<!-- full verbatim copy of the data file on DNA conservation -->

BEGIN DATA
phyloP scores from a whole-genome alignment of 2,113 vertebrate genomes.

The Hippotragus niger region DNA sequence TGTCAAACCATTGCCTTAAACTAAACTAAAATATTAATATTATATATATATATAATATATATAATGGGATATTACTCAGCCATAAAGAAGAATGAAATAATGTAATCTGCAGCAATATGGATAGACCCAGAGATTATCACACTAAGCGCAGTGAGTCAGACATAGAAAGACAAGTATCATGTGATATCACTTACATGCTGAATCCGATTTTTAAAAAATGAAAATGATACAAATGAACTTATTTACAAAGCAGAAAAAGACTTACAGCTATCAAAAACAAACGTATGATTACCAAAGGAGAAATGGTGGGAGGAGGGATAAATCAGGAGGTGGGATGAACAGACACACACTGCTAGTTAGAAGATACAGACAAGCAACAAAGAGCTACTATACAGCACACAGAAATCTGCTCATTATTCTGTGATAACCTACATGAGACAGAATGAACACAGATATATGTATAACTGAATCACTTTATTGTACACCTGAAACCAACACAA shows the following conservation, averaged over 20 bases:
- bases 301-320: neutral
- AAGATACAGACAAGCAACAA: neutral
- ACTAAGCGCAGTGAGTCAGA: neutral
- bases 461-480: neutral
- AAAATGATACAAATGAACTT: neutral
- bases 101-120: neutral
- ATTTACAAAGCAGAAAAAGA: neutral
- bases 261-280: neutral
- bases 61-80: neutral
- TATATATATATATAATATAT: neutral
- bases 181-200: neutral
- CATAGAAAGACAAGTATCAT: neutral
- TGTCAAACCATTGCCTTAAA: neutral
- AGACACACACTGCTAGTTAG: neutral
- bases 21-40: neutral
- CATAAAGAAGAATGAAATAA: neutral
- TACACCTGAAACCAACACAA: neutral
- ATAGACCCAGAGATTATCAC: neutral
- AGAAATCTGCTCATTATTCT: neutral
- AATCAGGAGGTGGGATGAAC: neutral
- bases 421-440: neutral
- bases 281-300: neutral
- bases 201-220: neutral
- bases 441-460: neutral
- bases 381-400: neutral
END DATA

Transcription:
phyloP scores from a whole-genome alignment of 2,113 vertebrate genomes.

The Hippotragus niger region DNA sequence TGTCAAACCATTGCCTTAAACTAAACTAAAATATTAATATTATATATATATATAATATATATAATGGGATATTACTCAGCCATAAAGAAGAATGAAATAATGTAATCTGCAGCAATATGGATAGACCCAGAGATTATCACACTAAGCGCAGTGAGTCAGACATAGAAAGACAAGTATCATGTGATATCACTTACATGCTGAATCCGATTTTTAAAAAATGAAAATGATACAAATGAACTTATTTACAAAGCAGAAAAAGACTTACAGCTATCAAAAACAAACGTATGATTACCAAAGGAGAAATGGTGGGAGGAGGGATAAATCAGGAGGTGGGATGAACAGACACACACTGCTAGTTAGAAGATACAGACAAGCAACAAAGAGCTACTATACAGCACACAGAAATCTGCTCATTATTCTGTGATAACCTACATGAGACAGAATGAACACAGATATATGTATAACTGAATCACTTTATTGTACACCTGAAACCAACACAA shows the following conservation, averaged over 20 bases:
- bases 301-320: neutral
- AAGATACAGACAAGCAACAA: neutral
- ACTAAGCGCAGTGAGTCAGA: neutral
- bases 461-480: neutral
- AAAATGATACAAATGAACTT: neutral
- bases 101-120: neutral
- ATTTACAAAGCAGAAAAAGA: neutral
- bases 261-280: neutral
- bases 61-80: neutral
- TATATATATATATAATATAT: neutral
- bases 181-200: neutral
- CATAGAAAGACAAGTATCAT: neutral
- TGTCAAACCATTGCCTTAAA: neutral
- AGACACACACTGCTAGTTAG: neutral
- bases 21-40: neutral
- CATAAAGAAGAATGAAATAA: neutral
- TACACCTGAAACCAACACAA: neutral
- ATAGACCCAGAGATTATCAC: neutral
- AGAAATCTGCTCATTATTCT: neutral
- AATCAGGAGGTGGGATGAAC: neutral
- bases 421-440: neutral
- bases 281-300: neutral
- bases 201-220: neutral
- bases 441-460: neutral
- bases 381-400: neutral